07 July 2014

Sleep paralysis in a science fiction story

"Gorged, yet strangely empty, Starfinder sinks into a fitful sleep.  During it, he dreams an atavistic dream that he has dreamed increasingly often of late.  In the dream he is a Cro-Magnon savage walking weaponless across a starlit plain.  Just ahead of him and to his right is a small shadow-filled copse... As he comes abreast of the copse a huge saber-toothed tiger leaps out of the shadows and bears him to the ground.  It crouches above him, its massive forelegs resting on his chest, shutting off his breath, its horrible tusked face grinning down into his own...

Starfinder knows that in a moment he will be dead, and yet he canot move.  This, far more than the tiger, constitutes the nightmarish quality of the dream.  This numbing paralysis that grips him, that makes it impossible for him even to try to save himself.  His arms lie like lead at his sides.  He cannot so much as lift a single finger.  All he can do is lie there helplessly and wait for those gaping jaws to complete their relentless journey, and close.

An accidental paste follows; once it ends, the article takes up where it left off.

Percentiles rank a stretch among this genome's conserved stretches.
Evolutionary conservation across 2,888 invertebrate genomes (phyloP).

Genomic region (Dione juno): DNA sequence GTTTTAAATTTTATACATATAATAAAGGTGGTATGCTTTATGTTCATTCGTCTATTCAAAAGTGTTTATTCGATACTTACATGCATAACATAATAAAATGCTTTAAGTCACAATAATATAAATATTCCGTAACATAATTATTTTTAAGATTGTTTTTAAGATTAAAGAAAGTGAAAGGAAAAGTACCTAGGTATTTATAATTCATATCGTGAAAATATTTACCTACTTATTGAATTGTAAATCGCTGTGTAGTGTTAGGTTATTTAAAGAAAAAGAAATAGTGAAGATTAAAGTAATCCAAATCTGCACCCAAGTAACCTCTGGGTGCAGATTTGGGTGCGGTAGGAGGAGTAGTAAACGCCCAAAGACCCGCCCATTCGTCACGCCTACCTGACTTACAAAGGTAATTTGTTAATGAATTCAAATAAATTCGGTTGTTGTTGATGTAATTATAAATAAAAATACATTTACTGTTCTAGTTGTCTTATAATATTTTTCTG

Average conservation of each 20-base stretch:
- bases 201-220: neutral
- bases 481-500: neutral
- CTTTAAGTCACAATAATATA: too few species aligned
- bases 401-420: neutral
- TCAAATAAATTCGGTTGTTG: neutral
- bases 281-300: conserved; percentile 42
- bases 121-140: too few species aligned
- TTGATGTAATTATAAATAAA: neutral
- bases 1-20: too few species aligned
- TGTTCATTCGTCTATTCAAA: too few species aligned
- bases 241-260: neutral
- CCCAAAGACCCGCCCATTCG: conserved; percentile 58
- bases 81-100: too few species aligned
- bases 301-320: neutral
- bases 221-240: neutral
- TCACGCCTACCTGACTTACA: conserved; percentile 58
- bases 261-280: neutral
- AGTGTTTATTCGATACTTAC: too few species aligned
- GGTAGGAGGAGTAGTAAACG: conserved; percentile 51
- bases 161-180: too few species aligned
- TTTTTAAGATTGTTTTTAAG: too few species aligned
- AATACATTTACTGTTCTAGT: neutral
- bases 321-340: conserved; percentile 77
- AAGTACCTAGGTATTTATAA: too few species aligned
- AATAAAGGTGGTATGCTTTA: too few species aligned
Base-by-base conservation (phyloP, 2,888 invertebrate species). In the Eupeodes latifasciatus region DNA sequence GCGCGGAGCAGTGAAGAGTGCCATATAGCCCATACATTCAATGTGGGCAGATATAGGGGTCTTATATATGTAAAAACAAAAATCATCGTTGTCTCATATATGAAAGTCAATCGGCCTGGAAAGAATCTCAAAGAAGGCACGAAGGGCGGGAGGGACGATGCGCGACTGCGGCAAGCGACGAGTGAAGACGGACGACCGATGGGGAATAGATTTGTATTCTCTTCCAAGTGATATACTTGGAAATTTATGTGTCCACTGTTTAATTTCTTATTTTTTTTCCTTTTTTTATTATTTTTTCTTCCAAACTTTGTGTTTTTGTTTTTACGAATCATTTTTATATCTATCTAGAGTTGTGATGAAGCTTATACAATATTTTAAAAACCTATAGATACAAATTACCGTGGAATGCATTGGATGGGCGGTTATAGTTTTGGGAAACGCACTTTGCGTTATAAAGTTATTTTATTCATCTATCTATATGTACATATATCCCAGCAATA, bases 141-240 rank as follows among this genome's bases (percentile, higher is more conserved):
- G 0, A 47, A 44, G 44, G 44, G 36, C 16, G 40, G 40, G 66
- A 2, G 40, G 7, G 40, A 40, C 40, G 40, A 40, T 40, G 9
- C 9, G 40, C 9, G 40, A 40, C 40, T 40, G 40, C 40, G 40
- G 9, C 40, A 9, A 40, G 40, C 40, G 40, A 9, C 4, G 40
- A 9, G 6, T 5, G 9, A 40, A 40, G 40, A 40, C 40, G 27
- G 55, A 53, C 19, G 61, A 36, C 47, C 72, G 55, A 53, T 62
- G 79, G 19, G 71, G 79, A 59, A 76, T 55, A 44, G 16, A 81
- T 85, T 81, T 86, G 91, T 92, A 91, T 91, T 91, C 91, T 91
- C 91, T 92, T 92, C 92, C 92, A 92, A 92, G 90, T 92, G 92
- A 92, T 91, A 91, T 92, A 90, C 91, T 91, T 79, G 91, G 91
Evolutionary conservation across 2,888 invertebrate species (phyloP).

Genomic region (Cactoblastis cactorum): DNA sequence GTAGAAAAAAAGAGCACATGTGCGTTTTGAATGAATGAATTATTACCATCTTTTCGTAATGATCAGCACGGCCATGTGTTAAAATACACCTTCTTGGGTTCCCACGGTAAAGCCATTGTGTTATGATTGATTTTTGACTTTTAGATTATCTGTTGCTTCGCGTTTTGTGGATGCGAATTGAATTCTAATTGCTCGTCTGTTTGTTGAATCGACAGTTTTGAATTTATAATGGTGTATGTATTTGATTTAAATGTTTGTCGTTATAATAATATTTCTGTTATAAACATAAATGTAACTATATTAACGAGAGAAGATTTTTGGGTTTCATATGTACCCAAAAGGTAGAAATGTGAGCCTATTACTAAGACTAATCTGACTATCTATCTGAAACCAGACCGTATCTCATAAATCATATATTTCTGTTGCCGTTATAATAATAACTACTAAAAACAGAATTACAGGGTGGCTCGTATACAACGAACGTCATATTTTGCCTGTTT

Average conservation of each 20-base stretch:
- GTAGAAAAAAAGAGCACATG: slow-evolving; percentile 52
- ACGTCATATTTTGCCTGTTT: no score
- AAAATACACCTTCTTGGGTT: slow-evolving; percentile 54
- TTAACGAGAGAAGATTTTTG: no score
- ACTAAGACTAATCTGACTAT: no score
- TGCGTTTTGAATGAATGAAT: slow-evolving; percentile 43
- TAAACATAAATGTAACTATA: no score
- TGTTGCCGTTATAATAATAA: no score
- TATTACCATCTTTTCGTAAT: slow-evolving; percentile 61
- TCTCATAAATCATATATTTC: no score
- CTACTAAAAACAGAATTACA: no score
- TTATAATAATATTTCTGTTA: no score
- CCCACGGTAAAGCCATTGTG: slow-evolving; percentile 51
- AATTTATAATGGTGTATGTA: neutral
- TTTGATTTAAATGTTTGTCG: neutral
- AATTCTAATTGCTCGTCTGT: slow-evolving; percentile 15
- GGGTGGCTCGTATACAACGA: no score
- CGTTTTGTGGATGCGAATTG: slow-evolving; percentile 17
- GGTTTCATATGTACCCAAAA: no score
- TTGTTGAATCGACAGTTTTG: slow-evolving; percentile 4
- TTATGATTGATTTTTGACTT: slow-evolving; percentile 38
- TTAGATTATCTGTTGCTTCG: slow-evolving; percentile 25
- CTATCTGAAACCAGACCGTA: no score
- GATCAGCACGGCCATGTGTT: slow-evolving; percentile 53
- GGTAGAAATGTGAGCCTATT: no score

He wills his arms to rise; he wills his fingers to sink into the tiger's tawny throat.  But his arms do not stir; his fingers do not even tremble... He wakes sweating.
From Starscape with Frieze of Dreams, by Robert F. Young (published in Orbit 8, 1970).

A clinically accurate description, incorporating not only the paralysis, but also the dyspnea and the autonomic response.


  1. here is a blog post that mentions boo hags and their connection to sleep paralysis http://travelswithpersephone.blogspot.com/2014/05/goddesses-in-dust-haints-boo-hags-and.html

    1. I have some literature on the "old hag" phenomenon in Nova Scotia. Not surprised to see it in other cultures. Tx for the link, Tom.


Related Posts Plugin for WordPress, Blogger...